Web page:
- February 16, 2016, Victoria Kaspi, director of the McGill Space Institute, became the first woman to win Canada’s top science award – the Gerhard Herzberg Gold Medal.
- October 10, 2013, Alice Munro was the first Canadian woman to win the Nobel Prize in Literature.
- In 2001, the percentage of women who successfully completed undergraduate programs exceeded 60%.
Over the last two decades, Canada has seen a significant increase in the number of women in higher education – both as students and faculty members. The proportion of women enrolled in undergraduate programs has not quite reached 50% but the percentage of those that have graduated from undergraduate programs has been above 60% since 2001.
While female faculty figures have not shown the same rate of growth, female university teachers have made significant progress in attaining tenured and tenure track appointments over a similar timeframe. In 2012-13, 33.9% of full-time female university teachers held tenured university positions, while 46.3% of full-time female university teachers were in tenure track positions.
The University of British Columbia (UBC) has put in place a number of initiatives to hire more female faculty, to encourage more female faculty to take on leadership positions, and to raise the proportion of female students in non-traditional subjects (e.g. engineering). Using UBC as a case study, I will consider the effectiveness of these initiatives to impact gender in the classroom.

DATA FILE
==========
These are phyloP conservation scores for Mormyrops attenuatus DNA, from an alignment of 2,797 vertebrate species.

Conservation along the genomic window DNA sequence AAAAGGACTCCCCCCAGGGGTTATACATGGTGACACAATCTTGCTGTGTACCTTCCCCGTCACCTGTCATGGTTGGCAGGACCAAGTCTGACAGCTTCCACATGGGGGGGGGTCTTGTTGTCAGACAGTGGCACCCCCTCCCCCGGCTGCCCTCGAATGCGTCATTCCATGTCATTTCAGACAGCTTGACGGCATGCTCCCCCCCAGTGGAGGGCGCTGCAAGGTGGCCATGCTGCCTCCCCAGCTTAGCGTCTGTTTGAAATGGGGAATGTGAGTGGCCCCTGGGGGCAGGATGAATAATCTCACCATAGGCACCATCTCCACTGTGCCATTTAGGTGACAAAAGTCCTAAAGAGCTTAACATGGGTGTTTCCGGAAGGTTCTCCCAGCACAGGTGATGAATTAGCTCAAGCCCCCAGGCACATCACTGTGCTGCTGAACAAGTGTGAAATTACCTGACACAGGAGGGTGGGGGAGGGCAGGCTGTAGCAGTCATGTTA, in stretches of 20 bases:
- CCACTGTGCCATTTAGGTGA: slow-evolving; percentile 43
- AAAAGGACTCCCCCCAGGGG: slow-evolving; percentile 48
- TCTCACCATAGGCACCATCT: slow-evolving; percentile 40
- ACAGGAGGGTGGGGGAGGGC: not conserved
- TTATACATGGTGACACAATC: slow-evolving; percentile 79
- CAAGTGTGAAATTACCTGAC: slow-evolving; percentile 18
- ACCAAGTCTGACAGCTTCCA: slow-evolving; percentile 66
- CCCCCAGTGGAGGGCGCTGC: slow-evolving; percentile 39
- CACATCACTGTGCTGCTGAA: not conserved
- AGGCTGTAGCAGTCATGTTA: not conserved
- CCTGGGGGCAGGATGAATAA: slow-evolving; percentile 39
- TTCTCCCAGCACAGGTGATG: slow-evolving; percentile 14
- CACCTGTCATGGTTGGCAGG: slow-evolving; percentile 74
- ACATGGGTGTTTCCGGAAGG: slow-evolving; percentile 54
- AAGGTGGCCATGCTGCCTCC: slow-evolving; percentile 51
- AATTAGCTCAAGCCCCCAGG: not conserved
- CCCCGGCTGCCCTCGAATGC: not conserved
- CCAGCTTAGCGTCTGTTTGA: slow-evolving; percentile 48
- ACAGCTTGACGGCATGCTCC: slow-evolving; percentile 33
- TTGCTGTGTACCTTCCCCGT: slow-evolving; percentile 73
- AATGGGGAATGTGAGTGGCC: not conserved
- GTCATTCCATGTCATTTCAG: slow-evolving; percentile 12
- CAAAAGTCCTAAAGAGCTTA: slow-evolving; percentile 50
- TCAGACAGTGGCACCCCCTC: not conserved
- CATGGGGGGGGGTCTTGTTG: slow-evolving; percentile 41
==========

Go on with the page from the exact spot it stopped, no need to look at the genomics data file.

In 2015, the Canadian government announced that ‘gender identity and gender expression’ would be added to the Canadian Human Rights Code. While this is still working its way through the Parliament, British Columbia immediately amended its Human Rights Code to include these additional grounds.
As an institution, we are now moving beyond a binary discussion of gender, bodies and biology, to a more complex and fluid understanding of gender and gender identity. To conclude, I will consider the following questions:
- What does this change in the human rights code mean for gender in the classroom?
- How does it impact our students and our faculty?
- What are the tensions both inside and outside of the classroom in becoming a trans-inclusive institution?